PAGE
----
Top Tips for Making A Fire Hose Flag- Tip 1

Top Tips for Making A Fire Hose Flag- Tip 1

I think my first USA hose flag was in 2015. It was for a fire station project which we proudly hung in the fire house. It still hangs there today even though I have since retired. Since that first flag, I have probably made 6-7 more USA flags that went to firefighter charities. I have also made about 10 Texas flags from fire hose as well. With this years events or shall I say big event (covid) it knocked out almost all of my charity events. I’ve been keeping busy working on our lake cottage/mobile home which you will see in this blog as well. I figure it’s probably time for me to pass on how to make these items. I hope the tradition will continue that people will make very personalized donations for firefighter charities. Here’s to sharing what I’ve learned!

Tip 1: Use clean, quality hose. You want to limit exposures to any carcinogens that not only firefighters, their PPE, but also the hose is exposed to. I’ve been very lucky to be the recipient of great hose. I think it’s mostly because my department is an interior attack department and we burn holes in our crosslay long before it’s had a chance to be utilized for very long on the fire scene. When I was still working, I would pressure wash the hose on the approach once or twice and let it completely dry before storing or utilizing. If I brought a section or two home to begin a project with, I transported it either in a large sealed tub or in the back of a pick-up. Even though the hose has been power washed twice and dried, once it is here, I store it in big Rubbermaid containers in my yard until I use it. If it’s been stored there for a while and I can’t remember when it was last power washed or if it’s gotten just a little dirty from the container, I’ll wash again. I will say having the hose as safe as possible is a precaution I prefer to take. Don’t forget you can and should easily wear plastic gloves when cleaning as well.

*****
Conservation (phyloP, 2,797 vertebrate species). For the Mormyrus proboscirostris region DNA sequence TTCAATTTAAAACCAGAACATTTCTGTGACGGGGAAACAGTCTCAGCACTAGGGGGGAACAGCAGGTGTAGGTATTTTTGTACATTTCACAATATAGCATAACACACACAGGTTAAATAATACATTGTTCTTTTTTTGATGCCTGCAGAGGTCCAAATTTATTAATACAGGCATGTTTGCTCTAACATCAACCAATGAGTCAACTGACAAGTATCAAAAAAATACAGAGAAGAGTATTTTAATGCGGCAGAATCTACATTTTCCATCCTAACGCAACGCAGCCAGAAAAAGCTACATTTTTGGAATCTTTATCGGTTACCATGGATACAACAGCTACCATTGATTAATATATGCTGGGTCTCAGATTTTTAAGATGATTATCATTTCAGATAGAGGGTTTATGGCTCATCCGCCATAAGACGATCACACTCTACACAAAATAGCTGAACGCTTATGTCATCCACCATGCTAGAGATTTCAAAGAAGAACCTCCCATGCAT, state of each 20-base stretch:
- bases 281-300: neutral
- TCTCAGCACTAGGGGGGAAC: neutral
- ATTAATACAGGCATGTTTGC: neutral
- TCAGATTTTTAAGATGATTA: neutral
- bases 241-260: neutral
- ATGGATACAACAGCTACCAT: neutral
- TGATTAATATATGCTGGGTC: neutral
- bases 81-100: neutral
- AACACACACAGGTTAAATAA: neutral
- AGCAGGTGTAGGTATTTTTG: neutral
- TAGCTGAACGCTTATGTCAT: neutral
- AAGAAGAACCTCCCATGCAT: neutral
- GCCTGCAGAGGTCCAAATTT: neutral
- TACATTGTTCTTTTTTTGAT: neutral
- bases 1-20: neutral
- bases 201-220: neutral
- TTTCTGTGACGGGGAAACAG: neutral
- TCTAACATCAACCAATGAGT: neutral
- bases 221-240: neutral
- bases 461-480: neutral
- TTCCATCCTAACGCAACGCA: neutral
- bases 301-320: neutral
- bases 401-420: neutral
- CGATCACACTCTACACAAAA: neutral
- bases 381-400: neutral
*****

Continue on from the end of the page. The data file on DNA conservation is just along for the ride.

I loved our long approach and parking lot. It was perfect for power washing hose.

What a difference a power washer can make! Now granted that is actually some pristine hose that is just covered in plain mud.
There is always some soot or tar that won’t come out. But I think that adds to the authenticity of the fire hose flag.
Sometimes a third power wash is needed if I have been storing it in my outside rubbermaid container before I start the project.

Nothing like clean quality hose!

I’ve seen people throw together an item with fire hose without taking the extra steps. If people knew how much time actually goes into making a fire hose flag, they would be willing to pay more for it because they wouldn’t want to do all the necessary steps to make it. I think it’s worth it! I love the creative outlet plus I am always super excited when my donations get top dollar at a firefighter charity event.

Stay safe,

Mother Trucker

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